This year, Pennsylvania hunters will be able to purse spring gobblers from Saturday, May 1, through the entire Memorial Day Weekend, with the Pennsylvania Game Commission extending the season to include Monday, May 31.

Ironically, for the hardcore element among turkey hunters, their "preseason" scouting for 2011 will begin a few weeks later in June. That is when they will search for hens with poults and begin monitoring the survival rate of the young birds.

These are the same hunters who spend as many spring mornings in the woods as possible – even if they fill their tag and bonus tag. Many times, their biggest satisfaction comes from calling in a gobbler for a novice hunter, and they often spend the entire spring season focusing on one particular bird.

Veteran turkey hunters have their favorite spots and know where birds hold from year to year. Still, flocks can move from one end of a valley to the other or over a mountain to the other side between now and the opening of the season.

So, while keeping tabs on the whereabouts of wild turkey flocks the year-around contributes to the enjoyment of hunting them, this week is the time for locating the birds. Serious scouting and developing a game plan is something that should be done 10-14 days before opening day of the season – especially if guiding a hunter with a Junior License or unlicensed Mentored Youth Hunter younger than 12 on a Youth Turkey Hunt, Saturday, April 24.

Carl Mowrey of the Pennsylvania Chapter of the National Wild Turkey Federation teaches clinics on hunting spring gobblers at various seminars and clinics. In addition to talking about safety, calling, clothing and firearms, he also conveys the mystic of hunting wild turkey in general and spring gobblers in particular.

"Some hunters will find a bird or two, and those will be the only gobblers they will hunt the entire spring," Mowrey said. "Sometimes, a particular bird will survive the entire season and the hunter keeps an eye on that bird and hunts it the following spring.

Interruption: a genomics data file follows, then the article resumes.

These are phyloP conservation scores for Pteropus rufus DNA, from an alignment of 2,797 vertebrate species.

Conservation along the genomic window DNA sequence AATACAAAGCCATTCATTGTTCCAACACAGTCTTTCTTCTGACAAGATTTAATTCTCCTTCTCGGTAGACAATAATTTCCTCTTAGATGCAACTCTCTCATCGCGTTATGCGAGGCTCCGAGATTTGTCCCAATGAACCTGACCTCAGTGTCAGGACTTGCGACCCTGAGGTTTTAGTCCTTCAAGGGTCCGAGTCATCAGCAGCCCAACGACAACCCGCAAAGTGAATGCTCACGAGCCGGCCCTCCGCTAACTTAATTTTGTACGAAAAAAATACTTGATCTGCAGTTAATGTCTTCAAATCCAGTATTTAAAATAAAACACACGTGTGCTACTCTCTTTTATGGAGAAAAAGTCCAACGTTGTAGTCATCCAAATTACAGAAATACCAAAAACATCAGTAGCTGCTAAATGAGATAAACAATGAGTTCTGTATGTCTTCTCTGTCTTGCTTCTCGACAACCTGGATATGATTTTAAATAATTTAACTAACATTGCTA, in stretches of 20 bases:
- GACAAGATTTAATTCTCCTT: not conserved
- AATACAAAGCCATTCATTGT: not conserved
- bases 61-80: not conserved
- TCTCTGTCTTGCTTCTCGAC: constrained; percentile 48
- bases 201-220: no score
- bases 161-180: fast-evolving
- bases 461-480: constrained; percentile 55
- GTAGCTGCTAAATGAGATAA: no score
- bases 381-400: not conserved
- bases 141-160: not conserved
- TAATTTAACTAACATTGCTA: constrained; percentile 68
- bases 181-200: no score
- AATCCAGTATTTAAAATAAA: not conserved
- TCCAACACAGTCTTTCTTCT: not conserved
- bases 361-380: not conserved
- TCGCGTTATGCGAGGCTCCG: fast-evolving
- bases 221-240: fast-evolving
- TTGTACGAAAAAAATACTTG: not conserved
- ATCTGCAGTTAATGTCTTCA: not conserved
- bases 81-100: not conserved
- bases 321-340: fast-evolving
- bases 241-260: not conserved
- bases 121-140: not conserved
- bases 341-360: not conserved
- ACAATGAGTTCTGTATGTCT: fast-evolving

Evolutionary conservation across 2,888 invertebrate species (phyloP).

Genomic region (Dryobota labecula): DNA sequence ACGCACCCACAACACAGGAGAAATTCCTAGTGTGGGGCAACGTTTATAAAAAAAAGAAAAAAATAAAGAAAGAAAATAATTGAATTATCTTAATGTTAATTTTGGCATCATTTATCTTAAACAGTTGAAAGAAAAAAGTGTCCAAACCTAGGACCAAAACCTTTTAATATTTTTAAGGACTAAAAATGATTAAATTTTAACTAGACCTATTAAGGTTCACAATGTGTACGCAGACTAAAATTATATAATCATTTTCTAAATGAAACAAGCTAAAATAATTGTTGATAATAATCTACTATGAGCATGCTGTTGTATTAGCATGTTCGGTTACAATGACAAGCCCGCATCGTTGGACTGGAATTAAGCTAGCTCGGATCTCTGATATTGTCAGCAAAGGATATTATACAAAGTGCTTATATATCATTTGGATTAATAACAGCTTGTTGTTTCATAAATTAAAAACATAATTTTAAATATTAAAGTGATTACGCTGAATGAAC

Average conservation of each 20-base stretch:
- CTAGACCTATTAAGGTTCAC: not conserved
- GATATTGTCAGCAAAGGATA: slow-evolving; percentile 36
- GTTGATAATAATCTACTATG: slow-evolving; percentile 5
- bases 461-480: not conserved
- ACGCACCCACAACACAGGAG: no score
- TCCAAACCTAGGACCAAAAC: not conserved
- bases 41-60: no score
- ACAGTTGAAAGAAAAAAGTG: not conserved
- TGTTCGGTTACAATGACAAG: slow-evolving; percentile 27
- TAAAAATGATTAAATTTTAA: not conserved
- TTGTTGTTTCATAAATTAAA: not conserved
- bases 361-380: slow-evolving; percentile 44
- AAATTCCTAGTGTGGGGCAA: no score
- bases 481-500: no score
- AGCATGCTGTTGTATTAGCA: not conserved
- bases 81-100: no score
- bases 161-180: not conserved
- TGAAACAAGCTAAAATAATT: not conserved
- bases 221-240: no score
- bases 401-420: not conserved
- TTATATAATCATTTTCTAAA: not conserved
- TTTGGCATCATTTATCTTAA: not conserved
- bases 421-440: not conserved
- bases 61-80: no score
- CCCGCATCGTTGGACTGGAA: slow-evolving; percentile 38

"I know some hunters who won't shoot that big gobbler in the fall, just because they want the challenge of calling the bird in the spring. That's why it's important to know where the flocks are in the fall and over the winter.

"Know the habits of the birds, or bird, you plan to hunt as much as possible, and once a gobbler gets ready to breed, zone in on his roosting, strutting, feeding and watering areas. Know where the bird wants to go, then, when it time for the hunt, calling him to an area he wants to go can work in your favor."

Mowrey stresses that scouting trips should consist of listening and observing – not calling turkey. Nothing educates a gobbler to the presence of hunters like preseason calling.

Once a turkey becomes call shy, many times it refuses to gobbler and travels in the opposite direction when called. For that reason, there are some states where hunters can be fined for calling birds in the preseason.

"Get out as soon as possible and locate birds, but remember that over the next few weeks they will disperse," Mowrey said. "A boss gobbler may have a few jakes with him, and many times those extra eyes can bust a hunter when calling.

"You can never learn too much about turkey hunting. What has to be understood is there is no way to learn everything you need to know."

What should not be forgotten, however, is that it is never too early to begin scouting and patterning flocks of wild turkeys.

For more information on turkey hunting and membership in the National Wild Turkey Federation, access the Web site at www.nwtf.org. National members are assigned membership to local chapters based upon their zip code.